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An ‘Aggregation Aggravation’ Addendum

Ken Goldberg wrote on his blog on Monday “In the past couple of weeks, we have witnessed the apparent demise of highly visible SeeSaw Networks (no hyperlink, as the web site no longer resolves [1]). Not long before that, the CEO of a minor player, Digital AdTech, resigned and moved on and Ken’s thoughts in that post on ‘Aggregation Aggravation’ [2] are a must read.

[3]SeeSaw were dead and buried back in November 2011 [4] when Peter Bowen, Seesaw president told us “I can tell you that we are restructuring and evaluating a variety of options regarding our technology” and Steve Roberts Leaves Digital AdTech [5] is as Ken described, effectively news of a ‘minor player’.

Both of those news items though, actually pale into insignificance with what is about to happen in the so-called aggregation market.

It is obvious that the aggregators with their current business model see some difficulties (not only SeeSaw but think also of BookingDOOH and half a dozen other wannabees who have come and gone over the last few years).

If these sorts of businesses are to survive they need to change their business model so that they can handle the whole campaign process – Ad Serving as say VUKUNET offers is one perhaps (under explored by networks and start-ups alike) sweet-spot.

Look out for news in the coming days and weeks with regard the likes of Adcentricity, DoMedia and rVUE – two of whom are up to something and the other who likes making lots of noise [6] when in fact it ought to focus on making money (rather than keep raising or borrowing it).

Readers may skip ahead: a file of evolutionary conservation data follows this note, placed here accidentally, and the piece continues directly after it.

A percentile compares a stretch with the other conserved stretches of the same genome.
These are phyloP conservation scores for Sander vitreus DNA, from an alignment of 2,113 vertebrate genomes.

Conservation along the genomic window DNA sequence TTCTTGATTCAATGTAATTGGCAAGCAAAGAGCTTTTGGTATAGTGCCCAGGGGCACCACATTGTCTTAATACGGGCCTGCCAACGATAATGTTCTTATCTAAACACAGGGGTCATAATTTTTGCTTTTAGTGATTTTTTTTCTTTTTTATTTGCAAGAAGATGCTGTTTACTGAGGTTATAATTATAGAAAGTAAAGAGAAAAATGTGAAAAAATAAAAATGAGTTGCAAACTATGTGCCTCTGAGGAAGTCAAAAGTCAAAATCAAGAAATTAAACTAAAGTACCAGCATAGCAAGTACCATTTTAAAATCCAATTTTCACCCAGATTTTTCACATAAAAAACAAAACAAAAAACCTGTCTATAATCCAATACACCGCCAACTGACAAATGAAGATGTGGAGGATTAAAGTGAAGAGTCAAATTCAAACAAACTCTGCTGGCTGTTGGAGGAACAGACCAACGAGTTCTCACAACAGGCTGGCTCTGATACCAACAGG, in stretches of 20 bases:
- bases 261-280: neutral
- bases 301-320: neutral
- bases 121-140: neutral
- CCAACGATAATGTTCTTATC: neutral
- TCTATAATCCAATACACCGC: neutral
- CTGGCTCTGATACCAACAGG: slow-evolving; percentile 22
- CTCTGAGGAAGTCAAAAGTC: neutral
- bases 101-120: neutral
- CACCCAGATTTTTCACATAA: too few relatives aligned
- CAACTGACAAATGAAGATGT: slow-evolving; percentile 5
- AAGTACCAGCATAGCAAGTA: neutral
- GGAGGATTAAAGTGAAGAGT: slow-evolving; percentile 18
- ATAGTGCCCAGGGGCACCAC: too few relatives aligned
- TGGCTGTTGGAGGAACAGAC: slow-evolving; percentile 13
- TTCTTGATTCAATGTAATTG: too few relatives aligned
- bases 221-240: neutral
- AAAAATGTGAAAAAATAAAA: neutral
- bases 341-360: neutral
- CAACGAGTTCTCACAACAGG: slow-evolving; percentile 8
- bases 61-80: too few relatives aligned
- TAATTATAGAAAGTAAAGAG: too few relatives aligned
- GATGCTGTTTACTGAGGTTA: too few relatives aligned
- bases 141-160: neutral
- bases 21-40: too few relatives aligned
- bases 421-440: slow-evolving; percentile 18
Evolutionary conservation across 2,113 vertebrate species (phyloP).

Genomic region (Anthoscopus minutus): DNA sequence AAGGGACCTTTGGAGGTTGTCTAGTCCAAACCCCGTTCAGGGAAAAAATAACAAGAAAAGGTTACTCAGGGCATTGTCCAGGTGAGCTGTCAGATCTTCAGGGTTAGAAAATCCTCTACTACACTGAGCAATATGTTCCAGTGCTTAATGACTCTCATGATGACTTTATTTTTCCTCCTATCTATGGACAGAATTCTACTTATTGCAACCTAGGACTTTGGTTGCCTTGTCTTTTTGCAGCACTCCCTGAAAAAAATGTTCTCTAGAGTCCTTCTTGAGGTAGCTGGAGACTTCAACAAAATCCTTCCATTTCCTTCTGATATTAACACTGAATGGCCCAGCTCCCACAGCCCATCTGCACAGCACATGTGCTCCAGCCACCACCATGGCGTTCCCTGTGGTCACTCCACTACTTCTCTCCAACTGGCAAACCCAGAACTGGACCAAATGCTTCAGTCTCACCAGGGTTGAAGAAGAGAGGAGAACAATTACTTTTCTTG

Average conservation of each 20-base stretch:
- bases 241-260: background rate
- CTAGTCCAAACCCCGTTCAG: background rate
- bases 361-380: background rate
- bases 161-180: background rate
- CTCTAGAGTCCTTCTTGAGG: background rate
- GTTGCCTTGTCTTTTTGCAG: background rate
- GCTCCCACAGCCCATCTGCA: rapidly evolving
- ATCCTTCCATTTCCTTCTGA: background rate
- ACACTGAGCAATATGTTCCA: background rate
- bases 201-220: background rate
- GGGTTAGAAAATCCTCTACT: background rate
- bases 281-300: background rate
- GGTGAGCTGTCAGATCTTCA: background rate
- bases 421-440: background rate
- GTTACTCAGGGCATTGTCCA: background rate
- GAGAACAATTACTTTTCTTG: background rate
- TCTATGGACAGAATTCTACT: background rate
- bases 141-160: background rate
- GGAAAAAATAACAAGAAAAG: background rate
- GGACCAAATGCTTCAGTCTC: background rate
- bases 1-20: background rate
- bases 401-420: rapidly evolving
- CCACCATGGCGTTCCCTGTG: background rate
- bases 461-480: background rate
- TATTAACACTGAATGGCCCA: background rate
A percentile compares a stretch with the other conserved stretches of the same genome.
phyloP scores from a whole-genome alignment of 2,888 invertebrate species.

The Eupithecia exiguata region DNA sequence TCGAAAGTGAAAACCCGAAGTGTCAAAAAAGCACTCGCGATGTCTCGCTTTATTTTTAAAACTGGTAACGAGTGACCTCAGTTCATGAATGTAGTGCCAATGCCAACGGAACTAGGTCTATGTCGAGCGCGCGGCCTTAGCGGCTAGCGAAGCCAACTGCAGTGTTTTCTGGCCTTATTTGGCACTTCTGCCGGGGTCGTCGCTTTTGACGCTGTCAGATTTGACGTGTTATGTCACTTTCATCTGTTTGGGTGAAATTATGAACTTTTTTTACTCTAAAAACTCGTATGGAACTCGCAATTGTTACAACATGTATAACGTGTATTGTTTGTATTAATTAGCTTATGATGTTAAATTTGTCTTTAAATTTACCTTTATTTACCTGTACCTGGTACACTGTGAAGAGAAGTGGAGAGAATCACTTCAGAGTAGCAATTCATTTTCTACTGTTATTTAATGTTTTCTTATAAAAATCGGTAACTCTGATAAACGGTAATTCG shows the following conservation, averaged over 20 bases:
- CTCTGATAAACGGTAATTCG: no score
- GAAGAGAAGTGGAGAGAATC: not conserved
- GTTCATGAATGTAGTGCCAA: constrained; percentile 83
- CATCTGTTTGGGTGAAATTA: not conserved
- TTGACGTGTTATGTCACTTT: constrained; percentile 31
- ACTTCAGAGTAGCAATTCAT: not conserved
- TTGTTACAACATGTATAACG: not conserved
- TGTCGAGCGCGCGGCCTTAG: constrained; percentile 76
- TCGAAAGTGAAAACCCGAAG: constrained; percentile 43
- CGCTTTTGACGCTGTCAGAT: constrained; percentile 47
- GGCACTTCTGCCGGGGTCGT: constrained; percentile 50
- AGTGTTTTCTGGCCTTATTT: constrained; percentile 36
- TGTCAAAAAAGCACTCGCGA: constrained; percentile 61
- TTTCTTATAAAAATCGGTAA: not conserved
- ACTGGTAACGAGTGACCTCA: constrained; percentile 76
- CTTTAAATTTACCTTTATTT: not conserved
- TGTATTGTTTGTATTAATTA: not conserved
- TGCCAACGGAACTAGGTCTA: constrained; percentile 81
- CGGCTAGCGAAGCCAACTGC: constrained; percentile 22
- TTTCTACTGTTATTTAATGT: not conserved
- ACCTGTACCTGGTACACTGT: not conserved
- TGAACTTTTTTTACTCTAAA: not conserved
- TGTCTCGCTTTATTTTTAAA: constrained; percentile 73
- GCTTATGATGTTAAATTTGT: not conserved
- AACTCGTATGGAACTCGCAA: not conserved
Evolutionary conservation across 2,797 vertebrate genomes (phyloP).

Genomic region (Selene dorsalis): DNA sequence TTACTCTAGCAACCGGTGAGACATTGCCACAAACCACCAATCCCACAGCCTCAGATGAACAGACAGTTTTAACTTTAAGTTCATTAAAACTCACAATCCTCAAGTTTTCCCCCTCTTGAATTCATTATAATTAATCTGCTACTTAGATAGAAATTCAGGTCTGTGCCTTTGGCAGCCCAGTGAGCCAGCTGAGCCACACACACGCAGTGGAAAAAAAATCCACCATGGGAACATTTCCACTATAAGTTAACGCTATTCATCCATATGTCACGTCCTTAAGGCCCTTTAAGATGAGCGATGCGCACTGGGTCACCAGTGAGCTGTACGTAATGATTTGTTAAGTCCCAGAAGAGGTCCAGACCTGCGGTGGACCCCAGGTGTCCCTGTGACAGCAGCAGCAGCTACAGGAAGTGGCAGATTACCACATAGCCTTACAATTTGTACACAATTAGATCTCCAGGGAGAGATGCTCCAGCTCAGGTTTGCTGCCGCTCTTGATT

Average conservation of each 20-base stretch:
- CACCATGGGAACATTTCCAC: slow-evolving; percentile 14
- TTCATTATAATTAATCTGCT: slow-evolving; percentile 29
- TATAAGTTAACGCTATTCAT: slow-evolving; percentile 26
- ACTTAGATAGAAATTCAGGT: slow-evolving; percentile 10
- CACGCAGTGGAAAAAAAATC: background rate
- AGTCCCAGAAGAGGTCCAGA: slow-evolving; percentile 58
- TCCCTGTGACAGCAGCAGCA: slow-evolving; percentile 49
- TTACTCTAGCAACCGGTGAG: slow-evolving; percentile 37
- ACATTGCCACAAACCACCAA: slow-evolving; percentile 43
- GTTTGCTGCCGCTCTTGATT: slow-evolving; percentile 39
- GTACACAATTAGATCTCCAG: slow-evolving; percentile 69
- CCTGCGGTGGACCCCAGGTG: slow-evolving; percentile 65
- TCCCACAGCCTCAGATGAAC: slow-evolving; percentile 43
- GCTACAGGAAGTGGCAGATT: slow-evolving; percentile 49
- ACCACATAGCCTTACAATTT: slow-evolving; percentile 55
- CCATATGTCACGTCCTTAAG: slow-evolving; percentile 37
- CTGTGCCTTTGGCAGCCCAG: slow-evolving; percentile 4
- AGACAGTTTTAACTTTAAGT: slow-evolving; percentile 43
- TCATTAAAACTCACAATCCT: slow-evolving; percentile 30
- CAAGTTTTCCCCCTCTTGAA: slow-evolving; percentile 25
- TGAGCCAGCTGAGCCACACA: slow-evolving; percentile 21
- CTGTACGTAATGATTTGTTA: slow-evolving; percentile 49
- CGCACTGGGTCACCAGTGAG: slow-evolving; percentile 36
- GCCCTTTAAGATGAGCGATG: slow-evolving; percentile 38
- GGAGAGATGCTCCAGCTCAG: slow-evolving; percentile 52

2 Comments (Open | Close)

2 Comments To "An ‘Aggregation Aggravation’ Addendum"

#1 Comment By Ken Goldberg On 22 February 2012 @ 11:57 @539


Thanks for the mention of the post and for your addendum and further thoughts. There is little doubt that there are a few factors that complicate life for aggregators, and for others in the food chain between advertisers/agencies and DOOH networks. I’d be shocked if everyone along that chain, not just the middlemen, are not looking at their business models.

I think it is fair to point out that neither DoMedia nor rVue are aggregators in the sense that they do not actually sell ads, but provide tools that allow for media planning and booking across networks. rVue is a Demand Side Platform (DSP), and DoMedia says they are as well. Perhaps a nuance to you, but it is a different model than the dearly departed.

Lionel Tepper commented on my post that cross-platform tools that include mobile booking may be a logical next step. You suggest here that ad serving is an underserved opportunity. You may both be right and time will tell who is nimble enough to pull off either.

Ad serving has always been a sort of holy grail for DOOH planning/booking. I’ve talked with principals at several of the companies in the business about it over the years, and it was always seen as part of the end game. However, despite the marketing claims of one company, it hasn’t been done right as yet. To succeed, ad serving will require openness, pervasiveness and smart use of technology, among other things. Someone *will* crack the code eventually, because the marketplace demands it. Stand by, and hold on to that little checklist.

#2 Comment By Industry Veteran On 22 February 2012 @ 19:46 @865

The reality is that the DOOH aggregation business model requires surprise and repeated on-site audits to ensure the quality of their inventory.

Until they start doing that, there is nothing stopping someone from claiming they have a network, when in fact all they have is a closet full of virtual machines, generating money from ads no one will ever see.

Sadly, abstracting away the network operator also abstracts away the accountability. The situation reminds me of the banner ad click fraud that was so pervasive in the late nineties.